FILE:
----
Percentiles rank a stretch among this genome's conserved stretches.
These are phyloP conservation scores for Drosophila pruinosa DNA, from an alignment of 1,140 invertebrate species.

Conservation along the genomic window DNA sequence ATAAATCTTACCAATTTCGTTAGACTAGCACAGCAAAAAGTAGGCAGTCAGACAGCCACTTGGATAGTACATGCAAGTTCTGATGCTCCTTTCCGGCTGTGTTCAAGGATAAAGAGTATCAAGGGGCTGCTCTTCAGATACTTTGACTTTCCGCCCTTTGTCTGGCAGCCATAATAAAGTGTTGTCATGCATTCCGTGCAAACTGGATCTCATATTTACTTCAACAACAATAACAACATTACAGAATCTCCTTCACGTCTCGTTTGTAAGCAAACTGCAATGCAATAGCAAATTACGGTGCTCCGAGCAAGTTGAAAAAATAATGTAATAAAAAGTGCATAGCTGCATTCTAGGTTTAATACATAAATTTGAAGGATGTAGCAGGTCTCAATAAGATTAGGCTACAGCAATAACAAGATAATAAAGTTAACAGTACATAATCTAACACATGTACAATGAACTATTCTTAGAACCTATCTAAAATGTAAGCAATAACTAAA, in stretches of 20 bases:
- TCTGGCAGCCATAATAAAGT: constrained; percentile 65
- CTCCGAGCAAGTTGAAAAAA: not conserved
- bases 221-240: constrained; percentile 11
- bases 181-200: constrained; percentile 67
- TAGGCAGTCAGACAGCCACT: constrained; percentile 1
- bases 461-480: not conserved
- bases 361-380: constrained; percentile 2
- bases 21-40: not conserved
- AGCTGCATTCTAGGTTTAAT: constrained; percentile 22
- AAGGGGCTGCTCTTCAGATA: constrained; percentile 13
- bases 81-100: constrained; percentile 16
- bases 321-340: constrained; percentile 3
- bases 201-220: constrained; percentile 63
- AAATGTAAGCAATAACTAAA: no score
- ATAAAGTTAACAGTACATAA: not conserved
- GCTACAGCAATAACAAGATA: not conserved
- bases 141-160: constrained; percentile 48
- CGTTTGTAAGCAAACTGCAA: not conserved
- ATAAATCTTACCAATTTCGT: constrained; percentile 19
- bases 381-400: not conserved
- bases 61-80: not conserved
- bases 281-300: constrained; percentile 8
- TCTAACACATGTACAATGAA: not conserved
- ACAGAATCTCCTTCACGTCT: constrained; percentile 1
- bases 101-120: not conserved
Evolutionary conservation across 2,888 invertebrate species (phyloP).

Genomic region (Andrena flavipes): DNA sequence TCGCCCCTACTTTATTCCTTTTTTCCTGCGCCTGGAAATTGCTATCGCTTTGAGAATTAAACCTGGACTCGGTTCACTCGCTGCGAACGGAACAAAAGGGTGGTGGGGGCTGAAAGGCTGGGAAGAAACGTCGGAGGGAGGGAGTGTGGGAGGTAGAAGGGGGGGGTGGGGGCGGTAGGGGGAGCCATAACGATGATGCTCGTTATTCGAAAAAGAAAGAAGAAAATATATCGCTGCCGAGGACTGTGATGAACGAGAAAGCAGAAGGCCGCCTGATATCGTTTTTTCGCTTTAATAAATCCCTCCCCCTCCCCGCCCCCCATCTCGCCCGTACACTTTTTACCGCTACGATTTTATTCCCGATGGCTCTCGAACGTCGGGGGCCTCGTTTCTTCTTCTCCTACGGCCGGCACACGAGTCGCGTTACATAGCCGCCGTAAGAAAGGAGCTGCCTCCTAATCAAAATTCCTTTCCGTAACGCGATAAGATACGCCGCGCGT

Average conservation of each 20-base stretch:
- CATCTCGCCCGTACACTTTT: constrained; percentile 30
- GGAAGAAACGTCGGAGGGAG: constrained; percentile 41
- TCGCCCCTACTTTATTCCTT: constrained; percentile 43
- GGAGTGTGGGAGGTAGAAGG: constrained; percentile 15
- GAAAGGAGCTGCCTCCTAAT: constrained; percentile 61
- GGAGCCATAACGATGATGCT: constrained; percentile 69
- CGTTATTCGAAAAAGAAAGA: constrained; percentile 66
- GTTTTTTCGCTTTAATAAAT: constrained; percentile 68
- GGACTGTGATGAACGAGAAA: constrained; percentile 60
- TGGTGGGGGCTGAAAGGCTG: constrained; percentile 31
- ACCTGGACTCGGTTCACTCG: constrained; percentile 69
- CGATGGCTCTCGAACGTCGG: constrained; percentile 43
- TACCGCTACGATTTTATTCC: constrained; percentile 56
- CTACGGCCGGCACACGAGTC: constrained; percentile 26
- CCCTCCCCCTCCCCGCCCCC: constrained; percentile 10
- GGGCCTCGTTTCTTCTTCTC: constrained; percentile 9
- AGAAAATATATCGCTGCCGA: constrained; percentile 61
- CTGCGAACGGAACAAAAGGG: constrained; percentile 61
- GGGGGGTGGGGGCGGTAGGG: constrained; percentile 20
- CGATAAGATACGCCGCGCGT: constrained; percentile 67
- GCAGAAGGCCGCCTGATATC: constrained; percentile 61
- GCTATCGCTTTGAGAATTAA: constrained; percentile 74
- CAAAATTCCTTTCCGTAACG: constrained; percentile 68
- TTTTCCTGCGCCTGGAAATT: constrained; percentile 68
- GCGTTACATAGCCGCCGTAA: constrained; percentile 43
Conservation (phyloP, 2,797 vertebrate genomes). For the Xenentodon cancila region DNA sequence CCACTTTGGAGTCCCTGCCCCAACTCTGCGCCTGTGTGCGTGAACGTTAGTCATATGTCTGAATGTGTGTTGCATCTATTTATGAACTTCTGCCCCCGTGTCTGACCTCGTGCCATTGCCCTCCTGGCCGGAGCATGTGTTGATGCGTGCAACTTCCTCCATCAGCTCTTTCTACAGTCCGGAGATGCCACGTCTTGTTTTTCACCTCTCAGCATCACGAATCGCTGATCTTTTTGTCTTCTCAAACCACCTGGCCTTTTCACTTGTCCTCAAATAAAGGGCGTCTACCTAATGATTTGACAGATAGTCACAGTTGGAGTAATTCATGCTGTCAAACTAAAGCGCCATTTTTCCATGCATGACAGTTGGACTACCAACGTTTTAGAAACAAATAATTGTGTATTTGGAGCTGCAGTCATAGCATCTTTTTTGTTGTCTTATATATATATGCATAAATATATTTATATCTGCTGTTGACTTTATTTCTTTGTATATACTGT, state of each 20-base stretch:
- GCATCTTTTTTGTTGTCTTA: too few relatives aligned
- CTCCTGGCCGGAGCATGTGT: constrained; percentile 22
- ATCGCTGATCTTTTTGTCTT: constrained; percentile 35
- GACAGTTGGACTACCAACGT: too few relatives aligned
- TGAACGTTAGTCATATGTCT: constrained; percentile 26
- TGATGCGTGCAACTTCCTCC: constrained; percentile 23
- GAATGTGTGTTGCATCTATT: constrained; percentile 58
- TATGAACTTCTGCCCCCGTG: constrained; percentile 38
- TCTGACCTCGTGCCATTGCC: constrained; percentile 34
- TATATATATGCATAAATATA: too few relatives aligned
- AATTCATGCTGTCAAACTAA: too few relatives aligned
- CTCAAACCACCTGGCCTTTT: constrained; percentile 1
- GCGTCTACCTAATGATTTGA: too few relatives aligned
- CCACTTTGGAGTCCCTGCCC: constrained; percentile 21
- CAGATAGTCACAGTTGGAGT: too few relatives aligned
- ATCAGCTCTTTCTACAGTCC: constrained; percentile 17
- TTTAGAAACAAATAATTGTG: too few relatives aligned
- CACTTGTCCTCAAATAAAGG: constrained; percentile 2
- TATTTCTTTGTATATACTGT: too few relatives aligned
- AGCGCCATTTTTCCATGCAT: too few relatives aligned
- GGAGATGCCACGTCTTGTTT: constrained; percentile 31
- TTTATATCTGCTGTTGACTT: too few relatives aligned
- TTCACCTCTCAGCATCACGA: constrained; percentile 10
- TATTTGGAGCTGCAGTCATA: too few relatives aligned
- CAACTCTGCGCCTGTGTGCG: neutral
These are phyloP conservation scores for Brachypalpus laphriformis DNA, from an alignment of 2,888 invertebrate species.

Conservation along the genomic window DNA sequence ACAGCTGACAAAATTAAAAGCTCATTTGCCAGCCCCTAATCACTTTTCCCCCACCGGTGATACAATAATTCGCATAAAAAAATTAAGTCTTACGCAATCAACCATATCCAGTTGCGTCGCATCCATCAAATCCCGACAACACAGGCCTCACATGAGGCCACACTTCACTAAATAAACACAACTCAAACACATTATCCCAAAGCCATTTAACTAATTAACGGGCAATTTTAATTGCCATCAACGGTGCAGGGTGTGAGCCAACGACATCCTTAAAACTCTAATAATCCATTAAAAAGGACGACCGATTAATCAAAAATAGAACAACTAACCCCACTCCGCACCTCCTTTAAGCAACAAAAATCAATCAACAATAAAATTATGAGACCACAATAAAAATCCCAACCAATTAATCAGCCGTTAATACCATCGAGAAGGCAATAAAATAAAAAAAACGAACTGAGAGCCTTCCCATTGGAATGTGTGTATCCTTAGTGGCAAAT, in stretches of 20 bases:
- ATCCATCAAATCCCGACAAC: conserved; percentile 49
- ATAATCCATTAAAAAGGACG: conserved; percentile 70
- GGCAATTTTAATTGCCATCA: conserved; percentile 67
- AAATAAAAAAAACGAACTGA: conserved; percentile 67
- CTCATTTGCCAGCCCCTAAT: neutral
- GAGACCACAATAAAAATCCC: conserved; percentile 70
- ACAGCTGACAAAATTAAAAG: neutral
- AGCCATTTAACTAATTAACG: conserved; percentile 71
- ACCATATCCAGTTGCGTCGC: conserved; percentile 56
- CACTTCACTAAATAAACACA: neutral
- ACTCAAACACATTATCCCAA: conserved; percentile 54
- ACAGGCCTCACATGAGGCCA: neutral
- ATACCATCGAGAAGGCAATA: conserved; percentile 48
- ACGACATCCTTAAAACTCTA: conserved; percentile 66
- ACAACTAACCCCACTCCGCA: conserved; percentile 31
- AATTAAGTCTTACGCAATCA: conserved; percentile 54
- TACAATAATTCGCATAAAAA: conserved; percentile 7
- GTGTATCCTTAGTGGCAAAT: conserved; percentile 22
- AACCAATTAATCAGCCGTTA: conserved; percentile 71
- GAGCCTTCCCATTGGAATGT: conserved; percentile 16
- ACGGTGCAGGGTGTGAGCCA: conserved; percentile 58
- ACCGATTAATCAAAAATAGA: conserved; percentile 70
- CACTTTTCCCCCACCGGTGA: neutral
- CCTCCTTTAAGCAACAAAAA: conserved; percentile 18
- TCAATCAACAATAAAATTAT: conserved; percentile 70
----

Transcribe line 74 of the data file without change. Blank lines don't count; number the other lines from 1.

- TTTAGAAACAAATAATTGTG: too few relatives aligned